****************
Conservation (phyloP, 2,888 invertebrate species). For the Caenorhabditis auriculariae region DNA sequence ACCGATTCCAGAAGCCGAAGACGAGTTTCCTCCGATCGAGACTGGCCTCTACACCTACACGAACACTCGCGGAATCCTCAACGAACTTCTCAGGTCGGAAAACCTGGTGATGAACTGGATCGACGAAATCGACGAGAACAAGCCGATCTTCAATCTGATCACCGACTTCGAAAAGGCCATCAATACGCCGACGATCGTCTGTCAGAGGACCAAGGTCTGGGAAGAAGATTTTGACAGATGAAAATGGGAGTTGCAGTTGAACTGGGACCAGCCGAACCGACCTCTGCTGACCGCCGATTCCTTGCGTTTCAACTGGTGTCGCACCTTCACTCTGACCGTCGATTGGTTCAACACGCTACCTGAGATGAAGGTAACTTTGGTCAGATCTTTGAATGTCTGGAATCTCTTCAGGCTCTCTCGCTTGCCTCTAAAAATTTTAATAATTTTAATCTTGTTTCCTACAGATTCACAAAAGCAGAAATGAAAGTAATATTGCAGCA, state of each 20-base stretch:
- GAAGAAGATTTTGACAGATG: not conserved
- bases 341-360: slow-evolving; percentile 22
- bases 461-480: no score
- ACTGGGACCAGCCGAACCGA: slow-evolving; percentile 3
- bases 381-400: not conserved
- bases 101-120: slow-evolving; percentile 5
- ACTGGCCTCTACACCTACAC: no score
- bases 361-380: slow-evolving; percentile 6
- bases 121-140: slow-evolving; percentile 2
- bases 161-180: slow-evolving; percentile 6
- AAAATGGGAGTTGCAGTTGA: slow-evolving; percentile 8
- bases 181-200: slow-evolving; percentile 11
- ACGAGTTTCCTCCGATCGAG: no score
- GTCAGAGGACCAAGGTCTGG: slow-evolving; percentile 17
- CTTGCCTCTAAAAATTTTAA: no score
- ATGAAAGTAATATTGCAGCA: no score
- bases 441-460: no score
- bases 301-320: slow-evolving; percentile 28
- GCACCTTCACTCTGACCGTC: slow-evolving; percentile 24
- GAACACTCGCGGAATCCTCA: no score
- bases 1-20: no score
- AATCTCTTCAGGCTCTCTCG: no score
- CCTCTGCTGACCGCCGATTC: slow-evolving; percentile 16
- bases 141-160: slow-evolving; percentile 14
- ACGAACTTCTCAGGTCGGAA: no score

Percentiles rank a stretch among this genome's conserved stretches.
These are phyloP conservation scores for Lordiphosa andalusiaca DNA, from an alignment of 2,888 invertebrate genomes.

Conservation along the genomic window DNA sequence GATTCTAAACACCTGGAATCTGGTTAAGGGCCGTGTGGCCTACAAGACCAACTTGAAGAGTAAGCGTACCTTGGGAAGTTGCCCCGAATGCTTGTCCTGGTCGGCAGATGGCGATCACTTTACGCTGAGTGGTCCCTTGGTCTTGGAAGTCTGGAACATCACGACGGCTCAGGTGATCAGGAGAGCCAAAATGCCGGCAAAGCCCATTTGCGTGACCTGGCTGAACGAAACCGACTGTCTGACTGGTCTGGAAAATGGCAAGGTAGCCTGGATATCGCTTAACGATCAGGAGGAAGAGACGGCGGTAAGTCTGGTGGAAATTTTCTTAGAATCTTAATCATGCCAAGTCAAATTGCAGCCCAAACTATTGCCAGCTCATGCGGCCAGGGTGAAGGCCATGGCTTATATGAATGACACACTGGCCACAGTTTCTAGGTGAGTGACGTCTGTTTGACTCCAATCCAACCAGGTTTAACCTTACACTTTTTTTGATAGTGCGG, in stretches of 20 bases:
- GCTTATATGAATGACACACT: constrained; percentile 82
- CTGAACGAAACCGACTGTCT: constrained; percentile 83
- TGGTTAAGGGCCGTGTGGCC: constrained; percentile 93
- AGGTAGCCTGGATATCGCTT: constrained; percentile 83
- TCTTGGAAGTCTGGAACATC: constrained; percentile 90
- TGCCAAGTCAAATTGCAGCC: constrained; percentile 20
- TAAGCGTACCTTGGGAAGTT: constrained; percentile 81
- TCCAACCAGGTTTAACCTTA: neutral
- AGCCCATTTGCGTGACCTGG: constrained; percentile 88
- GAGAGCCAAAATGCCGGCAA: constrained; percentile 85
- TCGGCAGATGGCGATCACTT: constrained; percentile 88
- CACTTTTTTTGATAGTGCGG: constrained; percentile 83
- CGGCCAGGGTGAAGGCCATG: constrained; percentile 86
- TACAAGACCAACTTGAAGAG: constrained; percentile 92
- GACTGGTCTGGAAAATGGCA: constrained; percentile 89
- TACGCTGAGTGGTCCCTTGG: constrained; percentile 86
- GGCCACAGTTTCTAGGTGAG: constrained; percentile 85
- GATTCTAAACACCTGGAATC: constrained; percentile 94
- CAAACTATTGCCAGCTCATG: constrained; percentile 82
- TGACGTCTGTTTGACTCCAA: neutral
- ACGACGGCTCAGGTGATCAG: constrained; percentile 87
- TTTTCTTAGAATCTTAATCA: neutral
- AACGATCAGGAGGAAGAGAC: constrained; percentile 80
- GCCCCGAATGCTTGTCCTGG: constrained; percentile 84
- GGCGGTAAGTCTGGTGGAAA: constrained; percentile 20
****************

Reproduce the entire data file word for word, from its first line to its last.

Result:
Conservation (phyloP, 2,888 invertebrate species). For the Caenorhabditis auriculariae region DNA sequence ACCGATTCCAGAAGCCGAAGACGAGTTTCCTCCGATCGAGACTGGCCTCTACACCTACACGAACACTCGCGGAATCCTCAACGAACTTCTCAGGTCGGAAAACCTGGTGATGAACTGGATCGACGAAATCGACGAGAACAAGCCGATCTTCAATCTGATCACCGACTTCGAAAAGGCCATCAATACGCCGACGATCGTCTGTCAGAGGACCAAGGTCTGGGAAGAAGATTTTGACAGATGAAAATGGGAGTTGCAGTTGAACTGGGACCAGCCGAACCGACCTCTGCTGACCGCCGATTCCTTGCGTTTCAACTGGTGTCGCACCTTCACTCTGACCGTCGATTGGTTCAACACGCTACCTGAGATGAAGGTAACTTTGGTCAGATCTTTGAATGTCTGGAATCTCTTCAGGCTCTCTCGCTTGCCTCTAAAAATTTTAATAATTTTAATCTTGTTTCCTACAGATTCACAAAAGCAGAAATGAAAGTAATATTGCAGCA, state of each 20-base stretch:
- GAAGAAGATTTTGACAGATG: not conserved
- bases 341-360: slow-evolving; percentile 22
- bases 461-480: no score
- ACTGGGACCAGCCGAACCGA: slow-evolving; percentile 3
- bases 381-400: not conserved
- bases 101-120: slow-evolving; percentile 5
- ACTGGCCTCTACACCTACAC: no score
- bases 361-380: slow-evolving; percentile 6
- bases 121-140: slow-evolving; percentile 2
- bases 161-180: slow-evolving; percentile 6
- AAAATGGGAGTTGCAGTTGA: slow-evolving; percentile 8
- bases 181-200: slow-evolving; percentile 11
- ACGAGTTTCCTCCGATCGAG: no score
- GTCAGAGGACCAAGGTCTGG: slow-evolving; percentile 17
- CTTGCCTCTAAAAATTTTAA: no score
- ATGAAAGTAATATTGCAGCA: no score
- bases 441-460: no score
- bases 301-320: slow-evolving; percentile 28
- GCACCTTCACTCTGACCGTC: slow-evolving; percentile 24
- GAACACTCGCGGAATCCTCA: no score
- bases 1-20: no score
- AATCTCTTCAGGCTCTCTCG: no score
- CCTCTGCTGACCGCCGATTC: slow-evolving; percentile 16
- bases 141-160: slow-evolving; percentile 14
- ACGAACTTCTCAGGTCGGAA: no score

Percentiles rank a stretch among this genome's conserved stretches.
These are phyloP conservation scores for Lordiphosa andalusiaca DNA, from an alignment of 2,888 invertebrate genomes.

Conservation along the genomic window DNA sequence GATTCTAAACACCTGGAATCTGGTTAAGGGCCGTGTGGCCTACAAGACCAACTTGAAGAGTAAGCGTACCTTGGGAAGTTGCCCCGAATGCTTGTCCTGGTCGGCAGATGGCGATCACTTTACGCTGAGTGGTCCCTTGGTCTTGGAAGTCTGGAACATCACGACGGCTCAGGTGATCAGGAGAGCCAAAATGCCGGCAAAGCCCATTTGCGTGACCTGGCTGAACGAAACCGACTGTCTGACTGGTCTGGAAAATGGCAAGGTAGCCTGGATATCGCTTAACGATCAGGAGGAAGAGACGGCGGTAAGTCTGGTGGAAATTTTCTTAGAATCTTAATCATGCCAAGTCAAATTGCAGCCCAAACTATTGCCAGCTCATGCGGCCAGGGTGAAGGCCATGGCTTATATGAATGACACACTGGCCACAGTTTCTAGGTGAGTGACGTCTGTTTGACTCCAATCCAACCAGGTTTAACCTTACACTTTTTTTGATAGTGCGG, in stretches of 20 bases:
- GCTTATATGAATGACACACT: constrained; percentile 82
- CTGAACGAAACCGACTGTCT: constrained; percentile 83
- TGGTTAAGGGCCGTGTGGCC: constrained; percentile 93
- AGGTAGCCTGGATATCGCTT: constrained; percentile 83
- TCTTGGAAGTCTGGAACATC: constrained; percentile 90
- TGCCAAGTCAAATTGCAGCC: constrained; percentile 20
- TAAGCGTACCTTGGGAAGTT: constrained; percentile 81
- TCCAACCAGGTTTAACCTTA: neutral
- AGCCCATTTGCGTGACCTGG: constrained; percentile 88
- GAGAGCCAAAATGCCGGCAA: constrained; percentile 85
- TCGGCAGATGGCGATCACTT: constrained; percentile 88
- CACTTTTTTTGATAGTGCGG: constrained; percentile 83
- CGGCCAGGGTGAAGGCCATG: constrained; percentile 86
- TACAAGACCAACTTGAAGAG: constrained; percentile 92
- GACTGGTCTGGAAAATGGCA: constrained; percentile 89
- TACGCTGAGTGGTCCCTTGG: constrained; percentile 86
- GGCCACAGTTTCTAGGTGAG: constrained; percentile 85
- GATTCTAAACACCTGGAATC: constrained; percentile 94
- CAAACTATTGCCAGCTCATG: constrained; percentile 82
- TGACGTCTGTTTGACTCCAA: neutral
- ACGACGGCTCAGGTGATCAG: constrained; percentile 87
- TTTTCTTAGAATCTTAATCA: neutral
- AACGATCAGGAGGAAGAGAC: constrained; percentile 80
- GCCCCGAATGCTTGTCCTGG: constrained; percentile 84
- GGCGGTAAGTCTGGTGGAAA: constrained; percentile 20